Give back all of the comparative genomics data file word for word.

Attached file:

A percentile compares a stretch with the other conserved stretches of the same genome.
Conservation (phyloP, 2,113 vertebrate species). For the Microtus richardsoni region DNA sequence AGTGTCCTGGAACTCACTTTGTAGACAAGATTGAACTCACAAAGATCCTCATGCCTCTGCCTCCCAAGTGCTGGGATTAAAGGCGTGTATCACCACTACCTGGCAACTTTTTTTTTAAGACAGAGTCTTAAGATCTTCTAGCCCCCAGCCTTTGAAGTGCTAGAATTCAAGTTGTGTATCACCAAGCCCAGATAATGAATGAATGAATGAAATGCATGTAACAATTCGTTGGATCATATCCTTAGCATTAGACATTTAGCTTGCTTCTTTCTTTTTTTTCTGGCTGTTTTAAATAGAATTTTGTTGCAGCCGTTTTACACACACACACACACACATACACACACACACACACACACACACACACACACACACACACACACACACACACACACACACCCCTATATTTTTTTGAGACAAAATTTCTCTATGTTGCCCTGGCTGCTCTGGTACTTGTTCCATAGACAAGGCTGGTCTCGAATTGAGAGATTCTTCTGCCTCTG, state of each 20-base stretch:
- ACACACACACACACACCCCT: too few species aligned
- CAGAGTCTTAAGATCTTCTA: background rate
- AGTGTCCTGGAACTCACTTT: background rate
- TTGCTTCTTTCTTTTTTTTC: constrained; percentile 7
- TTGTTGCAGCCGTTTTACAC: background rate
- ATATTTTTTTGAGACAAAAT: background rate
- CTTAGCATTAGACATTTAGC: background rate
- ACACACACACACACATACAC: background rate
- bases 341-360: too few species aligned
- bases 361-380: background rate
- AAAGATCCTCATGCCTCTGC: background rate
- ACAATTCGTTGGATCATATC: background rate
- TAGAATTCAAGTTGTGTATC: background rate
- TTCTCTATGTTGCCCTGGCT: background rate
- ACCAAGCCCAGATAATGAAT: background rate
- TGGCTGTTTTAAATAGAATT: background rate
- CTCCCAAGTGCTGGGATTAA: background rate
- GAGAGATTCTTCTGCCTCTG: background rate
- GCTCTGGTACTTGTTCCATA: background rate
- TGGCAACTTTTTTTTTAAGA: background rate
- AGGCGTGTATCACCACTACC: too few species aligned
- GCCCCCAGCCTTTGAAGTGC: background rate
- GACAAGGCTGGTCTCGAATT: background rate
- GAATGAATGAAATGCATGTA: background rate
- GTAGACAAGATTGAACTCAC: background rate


A percentile compares a stretch with the other conserved stretches of the same genome.
Conservation (phyloP, 2,113 vertebrate species). For the Microtus richardsoni region DNA sequence AGTGTCCTGGAACTCACTTTGTAGACAAGATTGAACTCACAAAGATCCTCATGCCTCTGCCTCCCAAGTGCTGGGATTAAAGGCGTGTATCACCACTACCTGGCAACTTTTTTTTTAAGACAGAGTCTTAAGATCTTCTAGCCCCCAGCCTTTGAAGTGCTAGAATTCAAGTTGTGTATCACCAAGCCCAGATAATGAATGAATGAATGAAATGCATGTAACAATTCGTTGGATCATATCCTTAGCATTAGACATTTAGCTTGCTTCTTTCTTTTTTTTCTGGCTGTTTTAAATAGAATTTTGTTGCAGCCGTTTTACACACACACACACACACATACACACACACACACACACACACACACACACACACACACACACACACACACACACACACACCCCTATATTTTTTTGAGACAAAATTTCTCTATGTTGCCCTGGCTGCTCTGGTACTTGTTCCATAGACAAGGCTGGTCTCGAATTGAGAGATTCTTCTGCCTCTG, state of each 20-base stretch:
- ACACACACACACACACCCCT: too few species aligned
- CAGAGTCTTAAGATCTTCTA: background rate
- AGTGTCCTGGAACTCACTTT: background rate
- TTGCTTCTTTCTTTTTTTTC: constrained; percentile 7
- TTGTTGCAGCCGTTTTACAC: background rate
- ATATTTTTTTGAGACAAAAT: background rate
- CTTAGCATTAGACATTTAGC: background rate
- ACACACACACACACATACAC: background rate
- bases 341-360: too few species aligned
- bases 361-380: background rate
- AAAGATCCTCATGCCTCTGC: background rate
- ACAATTCGTTGGATCATATC: background rate
- TAGAATTCAAGTTGTGTATC: background rate
- TTCTCTATGTTGCCCTGGCT: background rate
- ACCAAGCCCAGATAATGAAT: background rate
- TGGCTGTTTTAAATAGAATT: background rate
- CTCCCAAGTGCTGGGATTAA: background rate
- GAGAGATTCTTCTGCCTCTG: background rate
- GCTCTGGTACTTGTTCCATA: background rate
- TGGCAACTTTTTTTTTAAGA: background rate
- AGGCGTGTATCACCACTACC: too few species aligned
- GCCCCCAGCCTTTGAAGTGC: background rate
- GACAAGGCTGGTCTCGAATT: background rate
- GAATGAATGAAATGCATGTA: background rate
- GTAGACAAGATTGAACTCAC: background rate